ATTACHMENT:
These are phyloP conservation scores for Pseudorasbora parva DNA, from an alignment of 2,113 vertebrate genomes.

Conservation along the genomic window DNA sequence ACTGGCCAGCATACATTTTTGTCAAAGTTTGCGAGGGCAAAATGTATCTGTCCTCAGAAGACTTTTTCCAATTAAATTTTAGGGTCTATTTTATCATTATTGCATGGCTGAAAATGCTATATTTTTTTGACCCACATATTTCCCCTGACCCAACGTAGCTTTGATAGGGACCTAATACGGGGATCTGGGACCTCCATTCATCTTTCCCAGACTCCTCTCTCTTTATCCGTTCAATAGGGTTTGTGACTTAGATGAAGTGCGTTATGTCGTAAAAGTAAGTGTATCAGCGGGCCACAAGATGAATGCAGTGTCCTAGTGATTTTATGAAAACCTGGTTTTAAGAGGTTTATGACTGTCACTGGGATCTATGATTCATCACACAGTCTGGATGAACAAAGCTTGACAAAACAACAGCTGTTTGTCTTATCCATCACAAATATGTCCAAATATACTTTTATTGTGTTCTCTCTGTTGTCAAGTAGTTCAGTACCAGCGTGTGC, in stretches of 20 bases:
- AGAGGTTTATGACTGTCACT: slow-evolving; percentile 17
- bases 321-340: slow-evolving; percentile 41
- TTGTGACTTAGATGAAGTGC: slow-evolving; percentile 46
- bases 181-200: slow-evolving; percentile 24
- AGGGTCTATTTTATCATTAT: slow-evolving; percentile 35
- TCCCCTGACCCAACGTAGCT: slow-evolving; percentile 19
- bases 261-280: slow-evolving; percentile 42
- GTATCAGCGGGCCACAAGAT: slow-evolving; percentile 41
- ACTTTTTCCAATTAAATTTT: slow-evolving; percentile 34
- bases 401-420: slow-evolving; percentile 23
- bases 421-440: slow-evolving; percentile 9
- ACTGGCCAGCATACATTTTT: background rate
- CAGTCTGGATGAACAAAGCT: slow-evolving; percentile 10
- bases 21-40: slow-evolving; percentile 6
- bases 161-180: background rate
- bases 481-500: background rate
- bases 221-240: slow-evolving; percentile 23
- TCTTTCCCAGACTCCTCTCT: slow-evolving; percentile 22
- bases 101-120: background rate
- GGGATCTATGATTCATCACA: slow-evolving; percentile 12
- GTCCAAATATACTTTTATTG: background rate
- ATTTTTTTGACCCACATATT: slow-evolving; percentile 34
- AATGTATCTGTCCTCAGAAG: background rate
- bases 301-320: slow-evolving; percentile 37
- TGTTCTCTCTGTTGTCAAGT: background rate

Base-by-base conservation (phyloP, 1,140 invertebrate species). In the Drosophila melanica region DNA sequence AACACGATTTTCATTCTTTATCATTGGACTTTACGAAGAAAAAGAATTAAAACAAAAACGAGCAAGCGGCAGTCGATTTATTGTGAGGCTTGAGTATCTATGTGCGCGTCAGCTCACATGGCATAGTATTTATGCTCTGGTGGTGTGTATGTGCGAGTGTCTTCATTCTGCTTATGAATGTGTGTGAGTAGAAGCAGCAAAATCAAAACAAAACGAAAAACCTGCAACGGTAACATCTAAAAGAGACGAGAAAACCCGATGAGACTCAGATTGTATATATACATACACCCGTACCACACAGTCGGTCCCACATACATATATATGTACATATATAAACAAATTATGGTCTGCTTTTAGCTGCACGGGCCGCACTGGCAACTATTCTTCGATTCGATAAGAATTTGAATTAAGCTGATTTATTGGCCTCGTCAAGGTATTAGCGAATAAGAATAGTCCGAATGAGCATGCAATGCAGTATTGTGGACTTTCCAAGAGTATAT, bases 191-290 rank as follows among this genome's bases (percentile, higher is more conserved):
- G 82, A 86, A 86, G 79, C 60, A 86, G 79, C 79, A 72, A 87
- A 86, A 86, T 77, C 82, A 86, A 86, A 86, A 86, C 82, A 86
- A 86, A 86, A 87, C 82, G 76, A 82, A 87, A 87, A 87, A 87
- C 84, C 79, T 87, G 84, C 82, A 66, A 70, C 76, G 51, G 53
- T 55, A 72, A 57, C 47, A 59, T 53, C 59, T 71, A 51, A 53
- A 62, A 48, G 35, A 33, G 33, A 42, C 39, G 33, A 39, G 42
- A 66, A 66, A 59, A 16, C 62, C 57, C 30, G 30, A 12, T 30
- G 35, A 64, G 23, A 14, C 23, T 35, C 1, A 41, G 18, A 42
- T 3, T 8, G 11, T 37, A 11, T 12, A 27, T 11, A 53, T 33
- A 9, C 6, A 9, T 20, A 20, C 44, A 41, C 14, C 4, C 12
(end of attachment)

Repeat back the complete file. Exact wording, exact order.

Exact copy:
These are phyloP conservation scores for Pseudorasbora parva DNA, from an alignment of 2,113 vertebrate genomes.

Conservation along the genomic window DNA sequence ACTGGCCAGCATACATTTTTGTCAAAGTTTGCGAGGGCAAAATGTATCTGTCCTCAGAAGACTTTTTCCAATTAAATTTTAGGGTCTATTTTATCATTATTGCATGGCTGAAAATGCTATATTTTTTTGACCCACATATTTCCCCTGACCCAACGTAGCTTTGATAGGGACCTAATACGGGGATCTGGGACCTCCATTCATCTTTCCCAGACTCCTCTCTCTTTATCCGTTCAATAGGGTTTGTGACTTAGATGAAGTGCGTTATGTCGTAAAAGTAAGTGTATCAGCGGGCCACAAGATGAATGCAGTGTCCTAGTGATTTTATGAAAACCTGGTTTTAAGAGGTTTATGACTGTCACTGGGATCTATGATTCATCACACAGTCTGGATGAACAAAGCTTGACAAAACAACAGCTGTTTGTCTTATCCATCACAAATATGTCCAAATATACTTTTATTGTGTTCTCTCTGTTGTCAAGTAGTTCAGTACCAGCGTGTGC, in stretches of 20 bases:
- AGAGGTTTATGACTGTCACT: slow-evolving; percentile 17
- bases 321-340: slow-evolving; percentile 41
- TTGTGACTTAGATGAAGTGC: slow-evolving; percentile 46
- bases 181-200: slow-evolving; percentile 24
- AGGGTCTATTTTATCATTAT: slow-evolving; percentile 35
- TCCCCTGACCCAACGTAGCT: slow-evolving; percentile 19
- bases 261-280: slow-evolving; percentile 42
- GTATCAGCGGGCCACAAGAT: slow-evolving; percentile 41
- ACTTTTTCCAATTAAATTTT: slow-evolving; percentile 34
- bases 401-420: slow-evolving; percentile 23
- bases 421-440: slow-evolving; percentile 9
- ACTGGCCAGCATACATTTTT: background rate
- CAGTCTGGATGAACAAAGCT: slow-evolving; percentile 10
- bases 21-40: slow-evolving; percentile 6
- bases 161-180: background rate
- bases 481-500: background rate
- bases 221-240: slow-evolving; percentile 23
- TCTTTCCCAGACTCCTCTCT: slow-evolving; percentile 22
- bases 101-120: background rate
- GGGATCTATGATTCATCACA: slow-evolving; percentile 12
- GTCCAAATATACTTTTATTG: background rate
- ATTTTTTTGACCCACATATT: slow-evolving; percentile 34
- AATGTATCTGTCCTCAGAAG: background rate
- bases 301-320: slow-evolving; percentile 37
- TGTTCTCTCTGTTGTCAAGT: background rate

Base-by-base conservation (phyloP, 1,140 invertebrate species). In the Drosophila melanica region DNA sequence AACACGATTTTCATTCTTTATCATTGGACTTTACGAAGAAAAAGAATTAAAACAAAAACGAGCAAGCGGCAGTCGATTTATTGTGAGGCTTGAGTATCTATGTGCGCGTCAGCTCACATGGCATAGTATTTATGCTCTGGTGGTGTGTATGTGCGAGTGTCTTCATTCTGCTTATGAATGTGTGTGAGTAGAAGCAGCAAAATCAAAACAAAACGAAAAACCTGCAACGGTAACATCTAAAAGAGACGAGAAAACCCGATGAGACTCAGATTGTATATATACATACACCCGTACCACACAGTCGGTCCCACATACATATATATGTACATATATAAACAAATTATGGTCTGCTTTTAGCTGCACGGGCCGCACTGGCAACTATTCTTCGATTCGATAAGAATTTGAATTAAGCTGATTTATTGGCCTCGTCAAGGTATTAGCGAATAAGAATAGTCCGAATGAGCATGCAATGCAGTATTGTGGACTTTCCAAGAGTATAT, bases 191-290 rank as follows among this genome's bases (percentile, higher is more conserved):
- G 82, A 86, A 86, G 79, C 60, A 86, G 79, C 79, A 72, A 87
- A 86, A 86, T 77, C 82, A 86, A 86, A 86, A 86, C 82, A 86
- A 86, A 86, A 87, C 82, G 76, A 82, A 87, A 87, A 87, A 87
- C 84, C 79, T 87, G 84, C 82, A 66, A 70, C 76, G 51, G 53
- T 55, A 72, A 57, C 47, A 59, T 53, C 59, T 71, A 51, A 53
- A 62, A 48, G 35, A 33, G 33, A 42, C 39, G 33, A 39, G 42
- A 66, A 66, A 59, A 16, C 62, C 57, C 30, G 30, A 12, T 30
- G 35, A 64, G 23, A 14, C 23, T 35, C 1, A 41, G 18, A 42
- T 3, T 8, G 11, T 37, A 11, T 12, A 27, T 11, A 53, T 33
- A 9, C 6, A 9, T 20, A 20, C 44, A 41, C 14, C 4, C 12